- 3-course meal for 2 people at a midrange restaurant: S$21.31
- A Thai bank account with at least THB 800,000 (S$34,106)
- A monthly income of at least THB 65,000 (S$2,771)
- A combination of bank account balance and annual income that meets THB 800,000 (S$34,106)
7. Makati, Philippines
Makati is Philippines’ financial hub that is home to skyscrapers, shopping malls, banks and businesses. Big city enthusiasts will enjoy Makati, but some may be put off by the traffic and pollution. The city isn’t all urban splendor, however – you’ll also find ancient churches and historical landmarks to explore.
English is widely used in most major cities in the Philippines, including in Makati. Most printed material available in the Philippines is published in English or the official language, Tagalog, so Singaporeans will not face any language problems when settling down here.
At about S$560 for a 1-bedroom apartment outside the city centre, rent is a bit pricier than other cities on this list. However, food and other basic necessities are affordable, making it possible to live in the city comfortably for under S$1,200 a month.
Estimated cost of living per month: S$1,141.61
- Rent (1-bedroom apartment outside the city centre): S$559.87
- Basic utilities: S$82.94
- Inexpensive meal: S$3.89
- 3-course meal for 2 people at a midrange restaurant: S$16.85
- Must be 50 years old and above, and make a fixed deposit of US$10,000 (S$13,543). Pension must be at least US$800 (S$1,083) for single applicants and US$1,000 (S$1,354) for couples.
- 35 to 49 years old: Make a fixed deposit of at least US$50,000 (S$67,714)
- 50 years and above: Make a fixed deposit of at least US$20,000 (S$27,085)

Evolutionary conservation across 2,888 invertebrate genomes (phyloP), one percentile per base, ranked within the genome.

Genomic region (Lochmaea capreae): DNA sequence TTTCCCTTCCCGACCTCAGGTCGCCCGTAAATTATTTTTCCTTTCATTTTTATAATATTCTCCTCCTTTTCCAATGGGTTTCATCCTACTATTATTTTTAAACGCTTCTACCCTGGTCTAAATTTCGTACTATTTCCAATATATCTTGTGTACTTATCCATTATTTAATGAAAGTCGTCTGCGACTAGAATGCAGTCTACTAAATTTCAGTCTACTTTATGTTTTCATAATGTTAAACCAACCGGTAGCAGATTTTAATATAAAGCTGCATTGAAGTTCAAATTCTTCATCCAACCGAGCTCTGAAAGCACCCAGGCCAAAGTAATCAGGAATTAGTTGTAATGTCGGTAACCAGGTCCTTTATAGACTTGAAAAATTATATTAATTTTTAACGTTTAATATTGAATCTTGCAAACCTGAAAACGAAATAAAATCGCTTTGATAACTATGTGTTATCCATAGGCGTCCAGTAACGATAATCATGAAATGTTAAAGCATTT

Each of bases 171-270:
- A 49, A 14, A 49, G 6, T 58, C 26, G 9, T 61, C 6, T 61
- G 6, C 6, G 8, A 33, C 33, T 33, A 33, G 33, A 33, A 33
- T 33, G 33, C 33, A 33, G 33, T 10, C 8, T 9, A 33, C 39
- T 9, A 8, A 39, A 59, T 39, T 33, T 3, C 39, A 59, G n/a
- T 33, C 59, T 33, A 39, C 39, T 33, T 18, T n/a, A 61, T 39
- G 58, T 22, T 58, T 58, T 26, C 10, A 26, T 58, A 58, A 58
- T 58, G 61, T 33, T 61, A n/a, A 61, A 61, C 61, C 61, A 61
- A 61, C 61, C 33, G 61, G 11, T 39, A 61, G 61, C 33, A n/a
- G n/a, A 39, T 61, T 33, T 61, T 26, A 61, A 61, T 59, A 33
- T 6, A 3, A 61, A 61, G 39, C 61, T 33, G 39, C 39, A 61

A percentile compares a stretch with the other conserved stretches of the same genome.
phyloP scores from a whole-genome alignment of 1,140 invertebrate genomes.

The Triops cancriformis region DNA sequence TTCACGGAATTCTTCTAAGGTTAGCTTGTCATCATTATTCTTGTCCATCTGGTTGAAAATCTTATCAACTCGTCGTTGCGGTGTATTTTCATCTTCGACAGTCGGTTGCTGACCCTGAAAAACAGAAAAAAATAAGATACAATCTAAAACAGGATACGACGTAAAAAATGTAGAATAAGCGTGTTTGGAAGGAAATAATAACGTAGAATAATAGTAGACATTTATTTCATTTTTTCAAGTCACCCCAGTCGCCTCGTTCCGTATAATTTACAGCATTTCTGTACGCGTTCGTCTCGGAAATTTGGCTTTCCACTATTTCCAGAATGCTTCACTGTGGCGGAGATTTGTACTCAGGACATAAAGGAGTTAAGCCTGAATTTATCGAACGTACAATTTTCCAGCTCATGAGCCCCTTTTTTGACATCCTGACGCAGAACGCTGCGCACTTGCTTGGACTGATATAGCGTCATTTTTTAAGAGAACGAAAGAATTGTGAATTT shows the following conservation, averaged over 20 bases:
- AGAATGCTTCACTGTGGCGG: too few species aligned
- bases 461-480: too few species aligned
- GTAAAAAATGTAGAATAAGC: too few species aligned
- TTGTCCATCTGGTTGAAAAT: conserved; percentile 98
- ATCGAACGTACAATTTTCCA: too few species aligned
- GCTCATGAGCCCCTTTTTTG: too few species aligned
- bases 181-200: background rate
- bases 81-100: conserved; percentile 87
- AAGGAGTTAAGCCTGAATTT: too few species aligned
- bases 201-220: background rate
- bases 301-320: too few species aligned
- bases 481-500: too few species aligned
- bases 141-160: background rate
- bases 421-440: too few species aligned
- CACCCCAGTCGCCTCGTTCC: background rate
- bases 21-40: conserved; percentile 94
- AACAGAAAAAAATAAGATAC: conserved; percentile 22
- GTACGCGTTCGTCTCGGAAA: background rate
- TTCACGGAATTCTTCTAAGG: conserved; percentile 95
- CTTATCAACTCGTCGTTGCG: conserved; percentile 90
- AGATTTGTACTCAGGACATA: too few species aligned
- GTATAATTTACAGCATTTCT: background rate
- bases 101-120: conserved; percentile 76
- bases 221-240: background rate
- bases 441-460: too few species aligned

8. Braga, Portugal
Braga is a city that combines old-world charm and modern comforts. You’ll find cathedrals, monuments and rolling hills amidst high street stores and upscale cafes.
The cost of living in Braga isn’t as cheap as closer destinations, but it’s still affordable for Singaporeans. While rent for a 1-bedroom apartment outside the city centre is around S$471 according to Numbeo, property search platform Idealista suggests that you may need to spend more – about S$600 and upwards.
Due to the influx of English-speaking tourists over the years, finding locals who can understand conversational English in the urban areas is not difficult. However, mastering basic Portuguese is necessary to fully immerse yourself into the local community.
Estimated cost of living per month: S$1,534.81
- Rent (1-bedroom apartment outside the city centre): S$471.66
- Basic utilities: S$158.30
- Inexpensive meal: S$9.12
- 3-course meal for 2 people at a midrange restaurant: S$37.98
Retirement might seem a long way off, but whether you are planning to retire abroad or staying put in Singapore, it’s never too early to start thinking about how to afford retirement without having to constantly worry about your finances. For more tips on planning for retirement, read this.